Chris Murman, a colleague of mine, wrote this blog post on whether “we are doing agile right”. One thing that caught my attention was the discussion of “quick wins” and whether they are helping or hurting. As usual, something in an unrelated topic made me think about automation.
First, what’s a “quick win”? To me, an automation “quick win” is addressing a testing-related technology need with criteria similar to these:
- in a relatively short time frame
- with a disproportionately small effort as compared to the value
- with a medium-to-large amount of visibility
A couple of quick win examples I’ve seen in my career:
- fixing an existing problem with an automation tool or suite of scripts
- creating a disposable tool or script that frees testers from a high effort activity
Sounds like good stuff, but there is a danger of addressing “too many” quick wins at the expense of the larger task at hand, whatever that may be. Quick win activities are typically tactical in nature. We only have so much effort to expend on our given activities so if we focus only on the tactical activities, we run the risk of starving the strategic initiative. Frequently, quick wins are wins that buy us time but are not necessarily part of the longer term solution; notice the 2nd quick win example above.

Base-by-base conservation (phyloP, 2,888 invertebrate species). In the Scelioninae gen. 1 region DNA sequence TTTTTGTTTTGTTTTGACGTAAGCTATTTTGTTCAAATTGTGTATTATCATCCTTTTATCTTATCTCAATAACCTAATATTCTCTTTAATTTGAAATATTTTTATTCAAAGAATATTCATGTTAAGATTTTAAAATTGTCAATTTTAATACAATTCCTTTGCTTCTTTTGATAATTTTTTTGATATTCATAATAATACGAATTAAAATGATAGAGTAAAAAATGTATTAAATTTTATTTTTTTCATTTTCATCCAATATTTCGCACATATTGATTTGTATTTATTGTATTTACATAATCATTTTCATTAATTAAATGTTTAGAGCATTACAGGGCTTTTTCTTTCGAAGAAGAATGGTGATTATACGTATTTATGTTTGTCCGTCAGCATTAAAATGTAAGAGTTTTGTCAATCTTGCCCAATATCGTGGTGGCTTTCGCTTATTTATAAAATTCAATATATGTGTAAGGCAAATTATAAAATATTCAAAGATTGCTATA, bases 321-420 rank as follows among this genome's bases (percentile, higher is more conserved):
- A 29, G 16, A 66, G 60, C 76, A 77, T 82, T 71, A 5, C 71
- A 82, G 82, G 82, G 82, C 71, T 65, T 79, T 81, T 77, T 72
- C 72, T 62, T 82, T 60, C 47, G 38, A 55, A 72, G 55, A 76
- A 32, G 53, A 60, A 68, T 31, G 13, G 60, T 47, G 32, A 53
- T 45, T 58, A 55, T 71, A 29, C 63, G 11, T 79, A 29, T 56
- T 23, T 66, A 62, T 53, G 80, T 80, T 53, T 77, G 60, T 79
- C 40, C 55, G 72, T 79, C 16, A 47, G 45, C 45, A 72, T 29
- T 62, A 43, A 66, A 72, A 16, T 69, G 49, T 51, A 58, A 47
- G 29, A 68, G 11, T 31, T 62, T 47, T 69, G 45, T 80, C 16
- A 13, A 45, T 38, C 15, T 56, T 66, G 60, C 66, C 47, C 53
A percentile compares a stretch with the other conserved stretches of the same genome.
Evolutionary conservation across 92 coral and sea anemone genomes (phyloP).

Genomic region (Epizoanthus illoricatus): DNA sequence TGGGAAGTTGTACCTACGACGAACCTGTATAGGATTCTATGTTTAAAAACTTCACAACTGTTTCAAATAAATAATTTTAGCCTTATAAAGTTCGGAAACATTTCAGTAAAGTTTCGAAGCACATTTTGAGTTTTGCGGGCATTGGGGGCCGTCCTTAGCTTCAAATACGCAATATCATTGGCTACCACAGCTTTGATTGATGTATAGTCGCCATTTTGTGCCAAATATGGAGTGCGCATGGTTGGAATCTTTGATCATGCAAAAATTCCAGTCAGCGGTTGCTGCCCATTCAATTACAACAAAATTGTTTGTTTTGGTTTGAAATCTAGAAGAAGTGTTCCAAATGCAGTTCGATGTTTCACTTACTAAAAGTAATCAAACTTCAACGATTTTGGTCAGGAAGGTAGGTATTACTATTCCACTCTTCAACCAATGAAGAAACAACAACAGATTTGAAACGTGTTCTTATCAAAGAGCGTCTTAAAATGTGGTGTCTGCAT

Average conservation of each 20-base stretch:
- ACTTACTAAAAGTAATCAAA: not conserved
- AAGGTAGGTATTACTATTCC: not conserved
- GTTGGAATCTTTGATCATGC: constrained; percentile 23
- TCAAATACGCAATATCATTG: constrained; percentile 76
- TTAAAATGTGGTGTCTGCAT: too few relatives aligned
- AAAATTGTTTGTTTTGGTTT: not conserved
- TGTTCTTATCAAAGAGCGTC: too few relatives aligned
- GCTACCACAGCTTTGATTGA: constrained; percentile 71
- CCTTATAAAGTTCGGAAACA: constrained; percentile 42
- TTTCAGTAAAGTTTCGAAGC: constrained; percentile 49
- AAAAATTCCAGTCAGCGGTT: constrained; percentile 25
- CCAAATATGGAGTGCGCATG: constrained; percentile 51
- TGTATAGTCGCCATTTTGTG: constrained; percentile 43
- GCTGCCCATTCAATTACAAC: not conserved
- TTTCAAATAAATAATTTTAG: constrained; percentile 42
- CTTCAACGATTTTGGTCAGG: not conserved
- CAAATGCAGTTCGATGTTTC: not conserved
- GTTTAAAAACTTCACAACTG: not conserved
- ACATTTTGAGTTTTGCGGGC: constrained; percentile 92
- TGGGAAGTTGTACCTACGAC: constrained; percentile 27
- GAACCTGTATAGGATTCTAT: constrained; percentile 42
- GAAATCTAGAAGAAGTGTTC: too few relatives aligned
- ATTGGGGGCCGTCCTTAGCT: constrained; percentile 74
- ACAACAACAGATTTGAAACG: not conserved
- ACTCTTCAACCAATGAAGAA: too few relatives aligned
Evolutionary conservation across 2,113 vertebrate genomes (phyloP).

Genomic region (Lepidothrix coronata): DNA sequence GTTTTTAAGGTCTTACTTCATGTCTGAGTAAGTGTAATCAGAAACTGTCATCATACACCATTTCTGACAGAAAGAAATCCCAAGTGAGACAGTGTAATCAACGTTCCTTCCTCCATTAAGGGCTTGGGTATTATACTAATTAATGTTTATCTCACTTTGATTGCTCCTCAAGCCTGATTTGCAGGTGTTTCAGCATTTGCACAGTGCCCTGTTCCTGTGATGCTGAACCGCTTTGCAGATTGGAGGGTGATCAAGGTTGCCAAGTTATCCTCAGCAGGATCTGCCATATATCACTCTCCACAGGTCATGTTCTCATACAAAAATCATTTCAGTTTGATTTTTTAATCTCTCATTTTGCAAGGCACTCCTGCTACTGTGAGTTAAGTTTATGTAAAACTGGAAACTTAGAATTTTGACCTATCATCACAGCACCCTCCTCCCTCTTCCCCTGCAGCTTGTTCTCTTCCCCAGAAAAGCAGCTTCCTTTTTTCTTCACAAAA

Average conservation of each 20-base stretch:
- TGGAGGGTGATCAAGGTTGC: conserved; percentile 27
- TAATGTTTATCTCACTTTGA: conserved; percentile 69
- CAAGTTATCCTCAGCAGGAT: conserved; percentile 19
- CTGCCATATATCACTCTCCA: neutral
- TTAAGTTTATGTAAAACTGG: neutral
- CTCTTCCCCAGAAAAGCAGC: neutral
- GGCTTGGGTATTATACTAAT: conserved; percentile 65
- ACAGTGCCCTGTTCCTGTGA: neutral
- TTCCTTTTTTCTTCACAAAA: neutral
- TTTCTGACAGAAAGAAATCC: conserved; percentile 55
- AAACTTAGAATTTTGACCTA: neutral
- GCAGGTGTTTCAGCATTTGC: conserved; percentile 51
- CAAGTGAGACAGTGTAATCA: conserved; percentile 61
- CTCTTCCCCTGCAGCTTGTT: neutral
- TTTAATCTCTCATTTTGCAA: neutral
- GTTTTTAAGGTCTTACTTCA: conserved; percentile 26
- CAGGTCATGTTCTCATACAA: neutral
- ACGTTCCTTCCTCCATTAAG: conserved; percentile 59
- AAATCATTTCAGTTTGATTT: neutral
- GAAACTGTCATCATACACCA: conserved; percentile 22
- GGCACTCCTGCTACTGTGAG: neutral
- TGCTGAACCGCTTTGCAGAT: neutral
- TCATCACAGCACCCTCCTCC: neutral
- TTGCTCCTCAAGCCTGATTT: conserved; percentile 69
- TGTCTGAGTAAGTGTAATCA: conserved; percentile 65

As usual, the key to success here is balancing our efforts by focusing on value. Quick wins will have value, especially taking into account the definition above. When making value assessments, we must take care to keep an eye on the value of the strategic, long-term initiative. These initiatives have a broader impact than the quick wins because they are influenced by a broader set of business values. These multiple values can change independently; if we don’t keep an eye on the current business value of any initiative, we will be making value-based decisions with old information.
Care must be taken because quick wins can be addictive; by their very nature, they provide value very quickly so they can easily obscure our longer-term value propositions. Focusing on quick wins is not necessarily bad, but care must be taken to ensure that delaying a more strategic initiative is still the right value decision.
There is, however, one oft-overlooked aspect of quick wins that can change the value proposition. When starting a new automation initiative, some organizations may have a lot of skepticism regarding automation. In initiatives like this, “a few” quick wins can build a good impression and foster patience with the skeptics; the will see get some noticeable and should have increased trust with the automation team/developer.
Like this? Catch me at an upcoming event!